Oregano "cut" with olive leaves: 1 product out of 2 in the EU is adulterated

An analysis conducted by 21 European countries found extensive adulteration of oregano (1 sample in 2) but also of other spices and herbs

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The European Commission has published the results of the first coordinated control plan on the authenticity of herbs and spices. The situation is not exactly heartening, especially for oregano which seems not to be "pure" in 1 out of 2 cases. 

The survey was conducted by 21 EU Member States with the technical support of the Joint Research Center and was based on nearly 10 analyzes aimed at discovering the authenticity of aromatic herbs and spices in EU countries. 

The samples analyzed in total were 1885, not only of oregano but also of pepper, cumin, turmeric, saffron, paprika and chilli.

© UE 2021

The study showed that 17% of the herbs and spices analyzed were suspected of being adulterated. The sector most at risk is that of'Origan where the half of the samples were adulterated with olive leaves, followed by 17% of the samples for pepper, 14% for cumin, 11% for turmeric, 11% for saffron and 6% for paprika / chilli.

The manipulations that can involve spices are different and can occur at every stage of the process, from production, to shipping, to processing, etc., until the product reaches the market.

Among the most common manipulations, writes the EU, there are:

  • ingredients, additives, dyes or any other components not approved for use in foods and / or herbs and spices
  • ingredients, additives, dyes or any other constituent approved for use in food but unlawfully not declared or indicated in a form that could mislead the customer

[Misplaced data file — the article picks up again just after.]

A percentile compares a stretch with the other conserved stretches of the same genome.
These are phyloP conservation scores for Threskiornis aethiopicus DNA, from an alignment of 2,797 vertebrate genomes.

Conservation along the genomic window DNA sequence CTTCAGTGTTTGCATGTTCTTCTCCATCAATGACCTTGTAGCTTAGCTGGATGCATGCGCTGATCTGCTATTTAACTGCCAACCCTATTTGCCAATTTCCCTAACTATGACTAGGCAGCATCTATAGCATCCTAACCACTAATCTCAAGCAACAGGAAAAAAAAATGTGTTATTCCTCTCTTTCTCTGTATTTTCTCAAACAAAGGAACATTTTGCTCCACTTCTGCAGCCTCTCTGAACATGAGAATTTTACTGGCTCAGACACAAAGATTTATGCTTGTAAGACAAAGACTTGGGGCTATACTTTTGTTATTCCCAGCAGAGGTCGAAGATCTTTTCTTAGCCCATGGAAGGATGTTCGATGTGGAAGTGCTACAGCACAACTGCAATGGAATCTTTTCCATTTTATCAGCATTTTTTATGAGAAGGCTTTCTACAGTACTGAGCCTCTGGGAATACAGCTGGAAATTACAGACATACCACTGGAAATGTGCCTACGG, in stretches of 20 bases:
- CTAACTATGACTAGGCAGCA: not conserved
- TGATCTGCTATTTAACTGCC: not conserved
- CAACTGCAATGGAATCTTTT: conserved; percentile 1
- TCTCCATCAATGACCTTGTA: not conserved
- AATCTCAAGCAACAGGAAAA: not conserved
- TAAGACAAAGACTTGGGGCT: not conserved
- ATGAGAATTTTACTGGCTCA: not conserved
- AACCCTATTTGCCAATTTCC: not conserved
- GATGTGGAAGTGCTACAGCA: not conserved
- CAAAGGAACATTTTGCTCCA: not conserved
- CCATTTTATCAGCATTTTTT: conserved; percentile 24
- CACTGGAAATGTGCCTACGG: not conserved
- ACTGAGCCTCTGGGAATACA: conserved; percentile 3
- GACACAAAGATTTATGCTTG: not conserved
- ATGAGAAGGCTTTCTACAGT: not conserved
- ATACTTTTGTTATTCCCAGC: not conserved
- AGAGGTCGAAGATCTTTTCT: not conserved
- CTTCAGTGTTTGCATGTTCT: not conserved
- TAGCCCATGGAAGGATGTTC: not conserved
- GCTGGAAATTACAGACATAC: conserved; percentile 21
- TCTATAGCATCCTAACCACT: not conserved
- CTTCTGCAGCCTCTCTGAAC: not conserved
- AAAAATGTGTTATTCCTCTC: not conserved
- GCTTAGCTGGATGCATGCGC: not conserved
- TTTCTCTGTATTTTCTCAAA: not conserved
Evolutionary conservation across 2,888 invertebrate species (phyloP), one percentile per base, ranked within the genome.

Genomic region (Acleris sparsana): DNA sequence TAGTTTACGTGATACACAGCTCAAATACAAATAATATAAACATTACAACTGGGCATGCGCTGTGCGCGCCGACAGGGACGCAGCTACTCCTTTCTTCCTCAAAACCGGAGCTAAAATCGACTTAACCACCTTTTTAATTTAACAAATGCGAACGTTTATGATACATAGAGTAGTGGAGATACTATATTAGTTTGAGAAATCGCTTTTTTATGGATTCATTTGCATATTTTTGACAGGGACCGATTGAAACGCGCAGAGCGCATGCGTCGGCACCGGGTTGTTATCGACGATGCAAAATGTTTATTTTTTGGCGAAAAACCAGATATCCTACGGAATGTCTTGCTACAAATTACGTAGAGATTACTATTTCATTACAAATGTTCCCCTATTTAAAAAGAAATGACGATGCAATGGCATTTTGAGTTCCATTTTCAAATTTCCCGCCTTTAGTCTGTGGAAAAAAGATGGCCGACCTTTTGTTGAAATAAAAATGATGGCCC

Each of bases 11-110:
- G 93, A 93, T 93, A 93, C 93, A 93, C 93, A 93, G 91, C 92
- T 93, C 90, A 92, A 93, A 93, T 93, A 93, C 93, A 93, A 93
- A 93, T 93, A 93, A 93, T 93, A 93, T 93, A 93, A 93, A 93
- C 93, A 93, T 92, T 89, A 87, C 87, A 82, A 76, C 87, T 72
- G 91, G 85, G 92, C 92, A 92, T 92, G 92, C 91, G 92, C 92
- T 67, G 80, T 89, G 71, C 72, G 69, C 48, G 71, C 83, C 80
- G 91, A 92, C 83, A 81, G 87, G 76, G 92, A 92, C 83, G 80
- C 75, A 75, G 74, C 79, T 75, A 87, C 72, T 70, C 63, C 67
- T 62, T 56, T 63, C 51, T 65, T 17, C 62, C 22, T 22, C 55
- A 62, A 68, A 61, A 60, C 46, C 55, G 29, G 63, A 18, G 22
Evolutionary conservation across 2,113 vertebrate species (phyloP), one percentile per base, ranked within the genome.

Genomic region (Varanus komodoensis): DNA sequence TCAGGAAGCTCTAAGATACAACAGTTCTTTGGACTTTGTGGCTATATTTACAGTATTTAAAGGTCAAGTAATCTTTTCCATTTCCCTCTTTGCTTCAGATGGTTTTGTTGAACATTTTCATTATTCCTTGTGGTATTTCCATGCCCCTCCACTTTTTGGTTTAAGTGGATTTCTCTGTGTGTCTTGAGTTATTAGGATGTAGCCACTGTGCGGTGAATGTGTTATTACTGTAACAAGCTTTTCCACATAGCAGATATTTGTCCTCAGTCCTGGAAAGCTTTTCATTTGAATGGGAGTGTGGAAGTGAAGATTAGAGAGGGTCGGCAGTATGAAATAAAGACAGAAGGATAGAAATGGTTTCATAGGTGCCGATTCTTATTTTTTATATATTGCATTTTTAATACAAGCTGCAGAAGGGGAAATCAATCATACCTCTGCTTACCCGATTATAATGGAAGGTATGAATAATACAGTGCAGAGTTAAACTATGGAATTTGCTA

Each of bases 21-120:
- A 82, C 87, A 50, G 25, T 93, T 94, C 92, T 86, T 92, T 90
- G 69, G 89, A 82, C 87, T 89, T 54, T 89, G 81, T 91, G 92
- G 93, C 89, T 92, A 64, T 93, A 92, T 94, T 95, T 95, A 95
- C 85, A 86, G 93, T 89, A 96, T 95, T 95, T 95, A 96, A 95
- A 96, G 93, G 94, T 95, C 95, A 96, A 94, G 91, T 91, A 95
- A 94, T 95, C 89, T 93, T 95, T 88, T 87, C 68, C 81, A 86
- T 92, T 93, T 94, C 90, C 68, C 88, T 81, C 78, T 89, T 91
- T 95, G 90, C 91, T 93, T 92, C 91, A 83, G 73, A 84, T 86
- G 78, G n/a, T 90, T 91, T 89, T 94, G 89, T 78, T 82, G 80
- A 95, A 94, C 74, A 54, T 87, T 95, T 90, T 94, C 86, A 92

• spices or herbs in which valuable components that mislead the customer have been omitted or removed
  • a different part of the same botanical plant, rather than the one declared to an extent that deceives the customer
  • technically avoidable quantities of parts of botanical plants other than that declared

Most of the fraudulent samples analyzed in the study contained undeclared plant material while unauthorized dyes were detected in 2% of the spice samples analyzed.  

There is therefore still much to be done to combat food fraud also in the spice and aromatic herbs sector, but investigations such as these can be useful to better target control activities in the EU.

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Sources: European Commission

Read also:

  • When shopping for dried sage, you may be faced with possible food fraud
  • Herbs and Spices: Almost half of those sold in Europe are adulterated. The DNA study
  • Are dried spices and herbs safe? The Irish study
  • How to store aromatic herbs and spices
  • Spices and Herbs: a bit of clarity
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